Issues: Discovery; MCR 6.201(A)(6); MCR 6.201(B)(1) & (2); Actual prejudice; People v. Greenfield (On Reconsideration); A criminal defendant's due process right to certain information in the prosecutor's possession; People v. Canter; Brady v. Maryland; People v. Cox; Kyles v. Whitley; Waiver; People v. Carter; Whether the verdicts were against the great weight of the evidence; People v. Lacalamita; People v. Plummer; People v. Brantley; People v. Lemmon; "Plain error" review; Elements of second-degree murder; People v. Randy Smith; "Malice"; People v. Goecke; Aiding and abetting; People v. Turner; People v. Robinson; Inferring malice from the use of a deadly weapon; People v. Carines; Motion for a directed verdict on open murder and assault with intent to murder (AWIM) charges; People v. Watkins; People v. Hoffman; Intent; People v. Jackson; People v. McRunels; Intentional discharge of a firearm at someone; People v. Lipps; Prosecutorial misconduct; People v. Abraham; People v. Rodriguez; Shifting the burden of proof; People v. Rosales; People v. Fyda; Response to defense counsel's argument; People v. Kennebrew; Handling of a note sent to the trial court by a juror; Former MCR 6.414(A); People v. France; People v. Marshall; Motion for a mistrial; People v. Lugo; People v. Hicks; Juror misconduct; People v. Messenger; People v. Fletcher; Distinguishing People v. Wilson; The trial court's treatment of defense counsel; People v. Moore; People v. Ross; People v. Anderson

Court: Michigan Court of Appeals (Unpublished)

Case Name: People v. Lor

e-Journal Number: 57753

Judge(s): Per Curiam – Servitto, Fort Hood, and Beckering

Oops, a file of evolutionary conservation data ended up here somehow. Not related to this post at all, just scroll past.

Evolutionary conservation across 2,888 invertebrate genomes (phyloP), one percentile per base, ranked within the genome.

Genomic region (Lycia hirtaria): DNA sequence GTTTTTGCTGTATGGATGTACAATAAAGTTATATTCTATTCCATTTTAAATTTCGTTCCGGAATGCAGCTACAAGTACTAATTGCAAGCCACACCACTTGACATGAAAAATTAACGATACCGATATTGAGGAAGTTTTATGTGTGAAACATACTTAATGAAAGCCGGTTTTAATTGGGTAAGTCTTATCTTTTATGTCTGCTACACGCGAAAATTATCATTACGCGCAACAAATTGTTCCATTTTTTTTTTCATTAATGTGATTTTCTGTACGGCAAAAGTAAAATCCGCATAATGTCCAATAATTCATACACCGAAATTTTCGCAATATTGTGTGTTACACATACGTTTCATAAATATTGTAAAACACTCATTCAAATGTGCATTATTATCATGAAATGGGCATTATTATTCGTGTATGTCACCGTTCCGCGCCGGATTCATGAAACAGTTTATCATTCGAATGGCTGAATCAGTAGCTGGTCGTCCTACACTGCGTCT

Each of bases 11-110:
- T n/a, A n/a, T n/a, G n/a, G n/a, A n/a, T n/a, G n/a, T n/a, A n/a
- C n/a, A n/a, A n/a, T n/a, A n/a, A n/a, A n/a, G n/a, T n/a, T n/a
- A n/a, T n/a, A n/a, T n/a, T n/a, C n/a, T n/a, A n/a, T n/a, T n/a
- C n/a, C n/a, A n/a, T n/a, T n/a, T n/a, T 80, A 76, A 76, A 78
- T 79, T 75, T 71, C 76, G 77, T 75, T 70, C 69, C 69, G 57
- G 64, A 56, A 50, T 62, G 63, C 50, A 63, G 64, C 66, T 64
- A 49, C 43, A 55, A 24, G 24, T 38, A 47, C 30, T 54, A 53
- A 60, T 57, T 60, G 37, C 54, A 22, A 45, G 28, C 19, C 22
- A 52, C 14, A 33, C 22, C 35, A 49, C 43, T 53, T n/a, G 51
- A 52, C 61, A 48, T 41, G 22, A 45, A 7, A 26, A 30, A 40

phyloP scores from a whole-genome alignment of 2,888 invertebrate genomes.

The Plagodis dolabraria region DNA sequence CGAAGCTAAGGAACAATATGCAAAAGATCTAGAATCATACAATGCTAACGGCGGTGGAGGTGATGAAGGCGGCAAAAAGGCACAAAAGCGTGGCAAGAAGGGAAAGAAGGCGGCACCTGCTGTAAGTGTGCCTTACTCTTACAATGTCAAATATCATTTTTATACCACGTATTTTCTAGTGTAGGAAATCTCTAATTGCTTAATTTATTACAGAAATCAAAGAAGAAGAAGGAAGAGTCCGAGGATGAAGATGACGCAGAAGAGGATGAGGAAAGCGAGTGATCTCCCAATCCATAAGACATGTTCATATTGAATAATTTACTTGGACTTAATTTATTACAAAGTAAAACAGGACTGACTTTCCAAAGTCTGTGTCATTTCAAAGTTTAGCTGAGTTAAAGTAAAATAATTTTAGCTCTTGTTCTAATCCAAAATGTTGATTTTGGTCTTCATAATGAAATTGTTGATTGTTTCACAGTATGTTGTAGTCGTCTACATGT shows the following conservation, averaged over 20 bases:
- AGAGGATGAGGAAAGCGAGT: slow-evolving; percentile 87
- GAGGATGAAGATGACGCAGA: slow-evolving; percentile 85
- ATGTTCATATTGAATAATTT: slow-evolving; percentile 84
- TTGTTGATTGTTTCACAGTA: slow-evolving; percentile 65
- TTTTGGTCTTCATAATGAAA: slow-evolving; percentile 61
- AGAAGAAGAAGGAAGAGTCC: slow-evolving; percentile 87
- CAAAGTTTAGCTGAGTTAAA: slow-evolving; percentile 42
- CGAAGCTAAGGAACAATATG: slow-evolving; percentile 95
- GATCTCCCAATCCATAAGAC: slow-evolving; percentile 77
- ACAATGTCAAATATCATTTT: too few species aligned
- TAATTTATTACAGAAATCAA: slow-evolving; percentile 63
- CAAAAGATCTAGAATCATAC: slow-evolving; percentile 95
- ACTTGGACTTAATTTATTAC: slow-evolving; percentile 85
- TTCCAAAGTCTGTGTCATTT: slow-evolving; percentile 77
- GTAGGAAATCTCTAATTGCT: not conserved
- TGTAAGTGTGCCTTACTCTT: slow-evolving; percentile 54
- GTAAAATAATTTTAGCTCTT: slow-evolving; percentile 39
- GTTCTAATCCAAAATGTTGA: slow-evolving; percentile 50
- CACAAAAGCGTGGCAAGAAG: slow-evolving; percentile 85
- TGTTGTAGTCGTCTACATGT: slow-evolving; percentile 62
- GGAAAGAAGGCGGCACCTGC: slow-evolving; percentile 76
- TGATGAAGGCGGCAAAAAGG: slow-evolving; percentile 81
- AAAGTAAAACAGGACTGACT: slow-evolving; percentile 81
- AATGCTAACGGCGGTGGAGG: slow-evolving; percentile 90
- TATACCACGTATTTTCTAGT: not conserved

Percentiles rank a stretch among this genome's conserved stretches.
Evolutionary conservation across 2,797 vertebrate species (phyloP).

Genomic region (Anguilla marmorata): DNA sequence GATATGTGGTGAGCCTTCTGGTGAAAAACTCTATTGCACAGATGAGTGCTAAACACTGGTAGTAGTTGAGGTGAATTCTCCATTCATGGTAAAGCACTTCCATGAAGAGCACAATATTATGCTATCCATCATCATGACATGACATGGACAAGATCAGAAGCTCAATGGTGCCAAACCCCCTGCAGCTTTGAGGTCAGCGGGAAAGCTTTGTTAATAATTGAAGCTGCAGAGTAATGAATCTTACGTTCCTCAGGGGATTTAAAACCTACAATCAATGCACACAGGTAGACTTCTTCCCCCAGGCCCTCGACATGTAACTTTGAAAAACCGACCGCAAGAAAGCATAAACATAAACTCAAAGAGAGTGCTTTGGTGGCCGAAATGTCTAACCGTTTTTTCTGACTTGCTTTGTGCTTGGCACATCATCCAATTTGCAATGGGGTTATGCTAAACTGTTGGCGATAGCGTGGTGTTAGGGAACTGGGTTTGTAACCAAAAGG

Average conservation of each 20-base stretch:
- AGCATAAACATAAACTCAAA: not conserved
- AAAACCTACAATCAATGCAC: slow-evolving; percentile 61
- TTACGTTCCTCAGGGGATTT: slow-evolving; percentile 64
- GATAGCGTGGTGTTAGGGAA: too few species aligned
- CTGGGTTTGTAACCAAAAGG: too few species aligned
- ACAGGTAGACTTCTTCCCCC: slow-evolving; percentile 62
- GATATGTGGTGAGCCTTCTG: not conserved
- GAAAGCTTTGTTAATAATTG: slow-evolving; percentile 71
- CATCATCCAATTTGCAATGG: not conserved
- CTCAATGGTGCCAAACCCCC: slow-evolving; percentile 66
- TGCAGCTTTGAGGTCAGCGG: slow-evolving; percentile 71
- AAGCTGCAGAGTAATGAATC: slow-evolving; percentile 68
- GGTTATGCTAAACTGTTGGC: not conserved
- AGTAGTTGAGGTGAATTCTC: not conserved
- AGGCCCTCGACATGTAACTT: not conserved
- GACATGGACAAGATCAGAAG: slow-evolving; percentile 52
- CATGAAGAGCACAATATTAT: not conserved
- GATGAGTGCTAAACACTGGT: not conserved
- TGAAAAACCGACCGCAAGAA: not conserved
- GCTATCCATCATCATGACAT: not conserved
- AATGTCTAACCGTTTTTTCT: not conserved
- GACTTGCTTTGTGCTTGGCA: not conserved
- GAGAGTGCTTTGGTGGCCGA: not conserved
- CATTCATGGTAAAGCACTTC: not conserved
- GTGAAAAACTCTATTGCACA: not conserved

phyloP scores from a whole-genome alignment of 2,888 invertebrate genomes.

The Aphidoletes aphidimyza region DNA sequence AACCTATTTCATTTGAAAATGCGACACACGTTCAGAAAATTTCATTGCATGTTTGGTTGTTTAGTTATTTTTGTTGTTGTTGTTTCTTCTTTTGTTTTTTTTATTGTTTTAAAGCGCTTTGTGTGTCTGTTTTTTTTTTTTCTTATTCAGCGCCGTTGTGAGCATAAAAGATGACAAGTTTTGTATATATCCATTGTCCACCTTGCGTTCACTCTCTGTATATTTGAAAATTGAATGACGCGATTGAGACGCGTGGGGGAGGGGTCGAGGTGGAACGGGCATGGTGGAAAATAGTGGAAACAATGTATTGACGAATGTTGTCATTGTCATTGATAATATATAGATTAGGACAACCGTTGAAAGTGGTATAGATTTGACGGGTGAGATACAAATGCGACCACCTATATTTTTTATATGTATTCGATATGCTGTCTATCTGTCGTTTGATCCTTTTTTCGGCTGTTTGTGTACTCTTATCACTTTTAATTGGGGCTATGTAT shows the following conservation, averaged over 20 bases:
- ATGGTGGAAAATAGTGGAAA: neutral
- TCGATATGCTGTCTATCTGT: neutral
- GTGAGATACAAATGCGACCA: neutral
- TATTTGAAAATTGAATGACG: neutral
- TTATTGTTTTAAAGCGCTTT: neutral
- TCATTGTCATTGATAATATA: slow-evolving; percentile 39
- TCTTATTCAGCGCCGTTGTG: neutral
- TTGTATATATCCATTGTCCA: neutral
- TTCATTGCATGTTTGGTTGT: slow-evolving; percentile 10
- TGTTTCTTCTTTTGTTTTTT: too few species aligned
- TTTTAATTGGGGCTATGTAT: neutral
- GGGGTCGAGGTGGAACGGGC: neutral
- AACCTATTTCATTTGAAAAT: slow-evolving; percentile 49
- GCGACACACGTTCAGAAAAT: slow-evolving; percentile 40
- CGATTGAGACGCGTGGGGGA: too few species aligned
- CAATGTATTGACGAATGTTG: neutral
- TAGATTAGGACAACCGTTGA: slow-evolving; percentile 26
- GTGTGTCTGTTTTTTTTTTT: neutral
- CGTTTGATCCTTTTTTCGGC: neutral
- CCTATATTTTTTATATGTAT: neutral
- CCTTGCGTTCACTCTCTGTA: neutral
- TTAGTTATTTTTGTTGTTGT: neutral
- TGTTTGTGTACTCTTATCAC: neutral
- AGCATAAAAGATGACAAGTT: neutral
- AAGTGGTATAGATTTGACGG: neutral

The court held that the evidence was sufficient to support both defendants' second-degree murder convictions beyond a reasonable doubt, and the trial court properly denied defendant-Tong Lor's motion for a directed verdict on the murder and assault charges. It also held that Tong Lor waived any claim of error related to discovery, and that there was no basis to conclude that defendant-Tou Lor was prejudiced by the failure to produce certain police reports. It rejected Tong Lor's prosecutorial misconduct claim, and Tou Lor's claims related to a juror's note to the trial court. Further, the "trial court's conduct did not pierce the veil of judicial impartiality or deprive Tou Lor of a fair trial." Tong Lor was convicted of second-degree murder, two counts of AWIM, and three counts of felony-firearm. Tou Lor was convicted of second-degree murder, two counts of felonious assault, and three counts of felony-firearm. The court noted that the "evidence showed that Tong and Tou Lor headed up a group of men who confronted the victims outside Tong's house. Tou Lor, who owned a .45-caliber Taurus semi-automatic handgun, was armed with a handgun and Tong Lor was armed with some type of long gun. Another unidentified member of the group was armed with some type of handgun. There was conflicting evidence regarding who opened fire, but evidence indicated that both defendants fired in the victims' direction." Victim-K was shot and killed. The evidence did not conclusively show who fired the shots that struck K. "However, the evidence supported an inference that the shots could only have come from one or more of the guns possessed by defendants and the other man in their group because they were the only persons armed with and firing weapons outside the house that night. Regardless of who fired the actual shots" that struck K, "the evidence was sufficient to show that both defendants possessed the requisite malice to be convicted of second-degree murder. Malice may be inferred from the use of a deadly weapon." The evidence showed that "each defendant allied himself with others who confronted" K and his friends while openly armed with guns. Thus, they "had reason to know that the others at least intended an assault, and the evidence showed that both defendants participated in that assault." K's death "was a natural and probable consequence of each defendant's participation in the assault 'because a homicide might be expected to happen if the occasion should arise within the common enterprise of committing' an armed assault." There was "no evidence suggesting that the shooting could be justified or legally excused." K and his friends "were unarmed and had done nothing to threaten defendants or anyone else." Affirmed.